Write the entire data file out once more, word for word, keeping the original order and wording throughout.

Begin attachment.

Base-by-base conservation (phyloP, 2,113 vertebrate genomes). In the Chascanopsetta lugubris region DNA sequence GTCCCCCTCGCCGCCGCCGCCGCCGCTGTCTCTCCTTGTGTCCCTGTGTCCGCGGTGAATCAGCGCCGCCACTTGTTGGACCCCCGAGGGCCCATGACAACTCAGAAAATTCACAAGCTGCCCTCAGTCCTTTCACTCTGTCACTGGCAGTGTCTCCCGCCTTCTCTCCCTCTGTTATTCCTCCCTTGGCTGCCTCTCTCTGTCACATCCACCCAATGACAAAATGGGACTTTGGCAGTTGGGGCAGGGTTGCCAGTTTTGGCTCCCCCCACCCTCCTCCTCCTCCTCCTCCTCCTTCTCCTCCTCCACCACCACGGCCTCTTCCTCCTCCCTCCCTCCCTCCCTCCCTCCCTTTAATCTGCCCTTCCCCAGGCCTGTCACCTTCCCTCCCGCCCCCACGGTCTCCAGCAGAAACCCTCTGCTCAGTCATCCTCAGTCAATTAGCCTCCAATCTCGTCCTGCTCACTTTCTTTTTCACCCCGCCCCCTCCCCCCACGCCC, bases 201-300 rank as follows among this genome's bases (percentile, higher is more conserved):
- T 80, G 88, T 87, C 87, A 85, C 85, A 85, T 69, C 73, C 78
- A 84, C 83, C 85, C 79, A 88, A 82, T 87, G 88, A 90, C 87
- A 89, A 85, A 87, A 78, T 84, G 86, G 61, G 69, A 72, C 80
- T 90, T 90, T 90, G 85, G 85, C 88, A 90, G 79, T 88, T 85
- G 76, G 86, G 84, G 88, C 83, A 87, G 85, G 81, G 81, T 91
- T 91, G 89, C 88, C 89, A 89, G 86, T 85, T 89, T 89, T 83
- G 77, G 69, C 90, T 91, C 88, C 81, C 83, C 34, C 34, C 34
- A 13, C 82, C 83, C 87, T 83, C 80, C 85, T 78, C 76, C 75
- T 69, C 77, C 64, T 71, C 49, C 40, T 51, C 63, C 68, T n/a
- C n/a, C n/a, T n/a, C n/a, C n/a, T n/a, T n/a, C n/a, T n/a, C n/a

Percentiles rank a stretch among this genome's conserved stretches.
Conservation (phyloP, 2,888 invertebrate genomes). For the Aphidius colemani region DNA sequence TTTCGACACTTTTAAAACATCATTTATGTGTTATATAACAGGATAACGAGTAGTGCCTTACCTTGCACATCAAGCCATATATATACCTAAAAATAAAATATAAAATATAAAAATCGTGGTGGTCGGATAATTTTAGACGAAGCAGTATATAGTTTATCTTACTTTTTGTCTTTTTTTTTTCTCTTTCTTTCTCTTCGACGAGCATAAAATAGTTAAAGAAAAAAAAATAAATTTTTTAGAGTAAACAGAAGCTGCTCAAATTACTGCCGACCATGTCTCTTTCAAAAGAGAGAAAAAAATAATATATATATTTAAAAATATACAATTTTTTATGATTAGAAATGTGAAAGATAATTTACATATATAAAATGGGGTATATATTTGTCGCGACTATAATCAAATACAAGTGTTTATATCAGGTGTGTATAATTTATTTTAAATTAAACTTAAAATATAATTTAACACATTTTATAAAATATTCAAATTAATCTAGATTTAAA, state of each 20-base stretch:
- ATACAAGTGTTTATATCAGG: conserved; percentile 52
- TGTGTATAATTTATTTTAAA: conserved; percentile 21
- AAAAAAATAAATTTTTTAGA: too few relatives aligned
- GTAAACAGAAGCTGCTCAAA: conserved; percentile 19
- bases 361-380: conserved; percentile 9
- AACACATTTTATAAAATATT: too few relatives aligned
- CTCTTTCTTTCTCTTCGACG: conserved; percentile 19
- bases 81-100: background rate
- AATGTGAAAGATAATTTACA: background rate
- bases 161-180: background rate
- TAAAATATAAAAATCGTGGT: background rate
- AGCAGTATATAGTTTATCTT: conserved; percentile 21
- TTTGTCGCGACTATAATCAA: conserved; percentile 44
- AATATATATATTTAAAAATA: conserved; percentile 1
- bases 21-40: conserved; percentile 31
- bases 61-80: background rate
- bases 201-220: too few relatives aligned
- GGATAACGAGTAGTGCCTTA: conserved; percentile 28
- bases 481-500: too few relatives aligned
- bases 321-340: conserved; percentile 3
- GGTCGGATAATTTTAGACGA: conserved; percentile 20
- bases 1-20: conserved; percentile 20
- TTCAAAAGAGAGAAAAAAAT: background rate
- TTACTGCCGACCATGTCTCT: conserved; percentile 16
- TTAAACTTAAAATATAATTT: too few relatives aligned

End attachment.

Base-by-base conservation (phyloP, 2,113 vertebrate genomes). In the Chascanopsetta lugubris region DNA sequence GTCCCCCTCGCCGCCGCCGCCGCCGCTGTCTCTCCTTGTGTCCCTGTGTCCGCGGTGAATCAGCGCCGCCACTTGTTGGACCCCCGAGGGCCCATGACAACTCAGAAAATTCACAAGCTGCCCTCAGTCCTTTCACTCTGTCACTGGCAGTGTCTCCCGCCTTCTCTCCCTCTGTTATTCCTCCCTTGGCTGCCTCTCTCTGTCACATCCACCCAATGACAAAATGGGACTTTGGCAGTTGGGGCAGGGTTGCCAGTTTTGGCTCCCCCCACCCTCCTCCTCCTCCTCCTCCTCCTTCTCCTCCTCCACCACCACGGCCTCTTCCTCCTCCCTCCCTCCCTCCCTCCCTCCCTTTAATCTGCCCTTCCCCAGGCCTGTCACCTTCCCTCCCGCCCCCACGGTCTCCAGCAGAAACCCTCTGCTCAGTCATCCTCAGTCAATTAGCCTCCAATCTCGTCCTGCTCACTTTCTTTTTCACCCCGCCCCCTCCCCCCACGCCC, bases 201-300 rank as follows among this genome's bases (percentile, higher is more conserved):
- T 80, G 88, T 87, C 87, A 85, C 85, A 85, T 69, C 73, C 78
- A 84, C 83, C 85, C 79, A 88, A 82, T 87, G 88, A 90, C 87
- A 89, A 85, A 87, A 78, T 84, G 86, G 61, G 69, A 72, C 80
- T 90, T 90, T 90, G 85, G 85, C 88, A 90, G 79, T 88, T 85
- G 76, G 86, G 84, G 88, C 83, A 87, G 85, G 81, G 81, T 91
- T 91, G 89, C 88, C 89, A 89, G 86, T 85, T 89, T 89, T 83
- G 77, G 69, C 90, T 91, C 88, C 81, C 83, C 34, C 34, C 34
- A 13, C 82, C 83, C 87, T 83, C 80, C 85, T 78, C 76, C 75
- T 69, C 77, C 64, T 71, C 49, C 40, T 51, C 63, C 68, T n/a
- C n/a, C n/a, T n/a, C n/a, C n/a, T n/a, T n/a, C n/a, T n/a, C n/a

Percentiles rank a stretch among this genome's conserved stretches.
Conservation (phyloP, 2,888 invertebrate genomes). For the Aphidius colemani region DNA sequence TTTCGACACTTTTAAAACATCATTTATGTGTTATATAACAGGATAACGAGTAGTGCCTTACCTTGCACATCAAGCCATATATATACCTAAAAATAAAATATAAAATATAAAAATCGTGGTGGTCGGATAATTTTAGACGAAGCAGTATATAGTTTATCTTACTTTTTGTCTTTTTTTTTTCTCTTTCTTTCTCTTCGACGAGCATAAAATAGTTAAAGAAAAAAAAATAAATTTTTTAGAGTAAACAGAAGCTGCTCAAATTACTGCCGACCATGTCTCTTTCAAAAGAGAGAAAAAAATAATATATATATTTAAAAATATACAATTTTTTATGATTAGAAATGTGAAAGATAATTTACATATATAAAATGGGGTATATATTTGTCGCGACTATAATCAAATACAAGTGTTTATATCAGGTGTGTATAATTTATTTTAAATTAAACTTAAAATATAATTTAACACATTTTATAAAATATTCAAATTAATCTAGATTTAAA, state of each 20-base stretch:
- ATACAAGTGTTTATATCAGG: conserved; percentile 52
- TGTGTATAATTTATTTTAAA: conserved; percentile 21
- AAAAAAATAAATTTTTTAGA: too few relatives aligned
- GTAAACAGAAGCTGCTCAAA: conserved; percentile 19
- bases 361-380: conserved; percentile 9
- AACACATTTTATAAAATATT: too few relatives aligned
- CTCTTTCTTTCTCTTCGACG: conserved; percentile 19
- bases 81-100: background rate
- AATGTGAAAGATAATTTACA: background rate
- bases 161-180: background rate
- TAAAATATAAAAATCGTGGT: background rate
- AGCAGTATATAGTTTATCTT: conserved; percentile 21
- TTTGTCGCGACTATAATCAA: conserved; percentile 44
- AATATATATATTTAAAAATA: conserved; percentile 1
- bases 21-40: conserved; percentile 31
- bases 61-80: background rate
- bases 201-220: too few relatives aligned
- GGATAACGAGTAGTGCCTTA: conserved; percentile 28
- bases 481-500: too few relatives aligned
- bases 321-340: conserved; percentile 3
- GGTCGGATAATTTTAGACGA: conserved; percentile 20
- bases 1-20: conserved; percentile 20
- TTCAAAAGAGAGAAAAAAAT: background rate
- TTACTGCCGACCATGTCTCT: conserved; percentile 16
- TTAAACTTAAAATATAATTT: too few relatives aligned